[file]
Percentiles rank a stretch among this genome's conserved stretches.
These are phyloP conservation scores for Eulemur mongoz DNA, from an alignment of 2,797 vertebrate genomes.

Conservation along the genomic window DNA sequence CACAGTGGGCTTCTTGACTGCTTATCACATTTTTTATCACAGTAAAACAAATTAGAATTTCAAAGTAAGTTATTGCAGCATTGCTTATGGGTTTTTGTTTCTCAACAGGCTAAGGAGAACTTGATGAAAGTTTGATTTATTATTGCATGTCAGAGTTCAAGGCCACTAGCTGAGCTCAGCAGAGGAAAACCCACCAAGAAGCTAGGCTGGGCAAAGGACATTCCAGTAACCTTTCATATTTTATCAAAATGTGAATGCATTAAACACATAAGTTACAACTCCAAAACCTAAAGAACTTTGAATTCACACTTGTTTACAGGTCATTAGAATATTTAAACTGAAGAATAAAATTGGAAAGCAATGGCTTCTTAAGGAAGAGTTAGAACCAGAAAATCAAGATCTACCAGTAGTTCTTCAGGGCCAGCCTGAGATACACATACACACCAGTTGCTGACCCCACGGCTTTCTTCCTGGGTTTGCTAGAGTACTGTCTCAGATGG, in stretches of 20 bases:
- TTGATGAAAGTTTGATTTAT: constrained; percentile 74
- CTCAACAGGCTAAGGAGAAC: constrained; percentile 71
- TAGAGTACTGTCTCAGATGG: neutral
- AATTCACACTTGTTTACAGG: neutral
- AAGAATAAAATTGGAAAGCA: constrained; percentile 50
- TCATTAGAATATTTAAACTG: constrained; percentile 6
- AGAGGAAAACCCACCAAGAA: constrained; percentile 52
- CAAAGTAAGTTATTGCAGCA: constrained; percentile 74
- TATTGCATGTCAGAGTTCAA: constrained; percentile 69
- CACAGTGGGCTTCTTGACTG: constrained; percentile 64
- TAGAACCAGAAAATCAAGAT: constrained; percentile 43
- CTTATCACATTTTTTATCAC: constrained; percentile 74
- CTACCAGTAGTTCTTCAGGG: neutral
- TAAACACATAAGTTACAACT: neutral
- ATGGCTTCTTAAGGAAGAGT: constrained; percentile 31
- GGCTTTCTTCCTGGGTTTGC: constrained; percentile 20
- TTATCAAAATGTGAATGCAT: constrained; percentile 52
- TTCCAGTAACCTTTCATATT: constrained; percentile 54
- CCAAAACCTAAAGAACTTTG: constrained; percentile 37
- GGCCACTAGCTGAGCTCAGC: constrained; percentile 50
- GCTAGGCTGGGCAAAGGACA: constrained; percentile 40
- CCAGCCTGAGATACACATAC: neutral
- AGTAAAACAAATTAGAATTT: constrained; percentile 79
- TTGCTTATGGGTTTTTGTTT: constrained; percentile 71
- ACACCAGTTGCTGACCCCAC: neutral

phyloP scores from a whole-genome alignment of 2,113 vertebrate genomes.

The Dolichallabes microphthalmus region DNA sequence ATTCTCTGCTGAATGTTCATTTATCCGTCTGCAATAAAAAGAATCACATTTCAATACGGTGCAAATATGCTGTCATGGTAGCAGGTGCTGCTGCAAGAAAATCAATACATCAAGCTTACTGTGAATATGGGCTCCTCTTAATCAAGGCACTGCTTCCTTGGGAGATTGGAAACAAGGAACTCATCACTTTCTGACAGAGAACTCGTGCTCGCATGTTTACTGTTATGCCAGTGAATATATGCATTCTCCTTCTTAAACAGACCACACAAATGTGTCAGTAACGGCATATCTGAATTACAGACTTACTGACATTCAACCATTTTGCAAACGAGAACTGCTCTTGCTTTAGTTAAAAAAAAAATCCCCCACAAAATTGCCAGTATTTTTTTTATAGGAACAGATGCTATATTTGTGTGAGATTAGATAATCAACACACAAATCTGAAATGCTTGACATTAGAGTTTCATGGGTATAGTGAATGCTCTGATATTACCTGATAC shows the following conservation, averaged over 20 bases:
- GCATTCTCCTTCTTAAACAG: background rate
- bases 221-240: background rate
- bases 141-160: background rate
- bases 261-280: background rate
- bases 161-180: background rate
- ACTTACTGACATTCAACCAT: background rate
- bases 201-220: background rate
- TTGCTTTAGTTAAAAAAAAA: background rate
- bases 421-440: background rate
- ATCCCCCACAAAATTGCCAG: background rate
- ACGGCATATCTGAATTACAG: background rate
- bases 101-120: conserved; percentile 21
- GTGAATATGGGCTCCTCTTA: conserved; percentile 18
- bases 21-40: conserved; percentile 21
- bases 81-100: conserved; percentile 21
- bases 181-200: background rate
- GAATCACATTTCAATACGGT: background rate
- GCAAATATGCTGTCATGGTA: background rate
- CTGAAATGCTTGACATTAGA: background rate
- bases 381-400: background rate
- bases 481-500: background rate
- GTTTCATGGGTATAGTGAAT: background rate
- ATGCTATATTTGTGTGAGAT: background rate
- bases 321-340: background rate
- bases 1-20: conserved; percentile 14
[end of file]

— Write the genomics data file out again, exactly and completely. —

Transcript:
Percentiles rank a stretch among this genome's conserved stretches.
These are phyloP conservation scores for Eulemur mongoz DNA, from an alignment of 2,797 vertebrate genomes.

Conservation along the genomic window DNA sequence CACAGTGGGCTTCTTGACTGCTTATCACATTTTTTATCACAGTAAAACAAATTAGAATTTCAAAGTAAGTTATTGCAGCATTGCTTATGGGTTTTTGTTTCTCAACAGGCTAAGGAGAACTTGATGAAAGTTTGATTTATTATTGCATGTCAGAGTTCAAGGCCACTAGCTGAGCTCAGCAGAGGAAAACCCACCAAGAAGCTAGGCTGGGCAAAGGACATTCCAGTAACCTTTCATATTTTATCAAAATGTGAATGCATTAAACACATAAGTTACAACTCCAAAACCTAAAGAACTTTGAATTCACACTTGTTTACAGGTCATTAGAATATTTAAACTGAAGAATAAAATTGGAAAGCAATGGCTTCTTAAGGAAGAGTTAGAACCAGAAAATCAAGATCTACCAGTAGTTCTTCAGGGCCAGCCTGAGATACACATACACACCAGTTGCTGACCCCACGGCTTTCTTCCTGGGTTTGCTAGAGTACTGTCTCAGATGG, in stretches of 20 bases:
- TTGATGAAAGTTTGATTTAT: constrained; percentile 74
- CTCAACAGGCTAAGGAGAAC: constrained; percentile 71
- TAGAGTACTGTCTCAGATGG: neutral
- AATTCACACTTGTTTACAGG: neutral
- AAGAATAAAATTGGAAAGCA: constrained; percentile 50
- TCATTAGAATATTTAAACTG: constrained; percentile 6
- AGAGGAAAACCCACCAAGAA: constrained; percentile 52
- CAAAGTAAGTTATTGCAGCA: constrained; percentile 74
- TATTGCATGTCAGAGTTCAA: constrained; percentile 69
- CACAGTGGGCTTCTTGACTG: constrained; percentile 64
- TAGAACCAGAAAATCAAGAT: constrained; percentile 43
- CTTATCACATTTTTTATCAC: constrained; percentile 74
- CTACCAGTAGTTCTTCAGGG: neutral
- TAAACACATAAGTTACAACT: neutral
- ATGGCTTCTTAAGGAAGAGT: constrained; percentile 31
- GGCTTTCTTCCTGGGTTTGC: constrained; percentile 20
- TTATCAAAATGTGAATGCAT: constrained; percentile 52
- TTCCAGTAACCTTTCATATT: constrained; percentile 54
- CCAAAACCTAAAGAACTTTG: constrained; percentile 37
- GGCCACTAGCTGAGCTCAGC: constrained; percentile 50
- GCTAGGCTGGGCAAAGGACA: constrained; percentile 40
- CCAGCCTGAGATACACATAC: neutral
- AGTAAAACAAATTAGAATTT: constrained; percentile 79
- TTGCTTATGGGTTTTTGTTT: constrained; percentile 71
- ACACCAGTTGCTGACCCCAC: neutral

phyloP scores from a whole-genome alignment of 2,113 vertebrate genomes.

The Dolichallabes microphthalmus region DNA sequence ATTCTCTGCTGAATGTTCATTTATCCGTCTGCAATAAAAAGAATCACATTTCAATACGGTGCAAATATGCTGTCATGGTAGCAGGTGCTGCTGCAAGAAAATCAATACATCAAGCTTACTGTGAATATGGGCTCCTCTTAATCAAGGCACTGCTTCCTTGGGAGATTGGAAACAAGGAACTCATCACTTTCTGACAGAGAACTCGTGCTCGCATGTTTACTGTTATGCCAGTGAATATATGCATTCTCCTTCTTAAACAGACCACACAAATGTGTCAGTAACGGCATATCTGAATTACAGACTTACTGACATTCAACCATTTTGCAAACGAGAACTGCTCTTGCTTTAGTTAAAAAAAAAATCCCCCACAAAATTGCCAGTATTTTTTTTATAGGAACAGATGCTATATTTGTGTGAGATTAGATAATCAACACACAAATCTGAAATGCTTGACATTAGAGTTTCATGGGTATAGTGAATGCTCTGATATTACCTGATAC shows the following conservation, averaged over 20 bases:
- GCATTCTCCTTCTTAAACAG: background rate
- bases 221-240: background rate
- bases 141-160: background rate
- bases 261-280: background rate
- bases 161-180: background rate
- ACTTACTGACATTCAACCAT: background rate
- bases 201-220: background rate
- TTGCTTTAGTTAAAAAAAAA: background rate
- bases 421-440: background rate
- ATCCCCCACAAAATTGCCAG: background rate
- ACGGCATATCTGAATTACAG: background rate
- bases 101-120: conserved; percentile 21
- GTGAATATGGGCTCCTCTTA: conserved; percentile 18
- bases 21-40: conserved; percentile 21
- bases 81-100: conserved; percentile 21
- bases 181-200: background rate
- GAATCACATTTCAATACGGT: background rate
- GCAAATATGCTGTCATGGTA: background rate
- CTGAAATGCTTGACATTAGA: background rate
- bases 381-400: background rate
- bases 481-500: background rate
- GTTTCATGGGTATAGTGAAT: background rate
- ATGCTATATTTGTGTGAGAT: background rate
- bases 321-340: background rate
- bases 1-20: conserved; percentile 14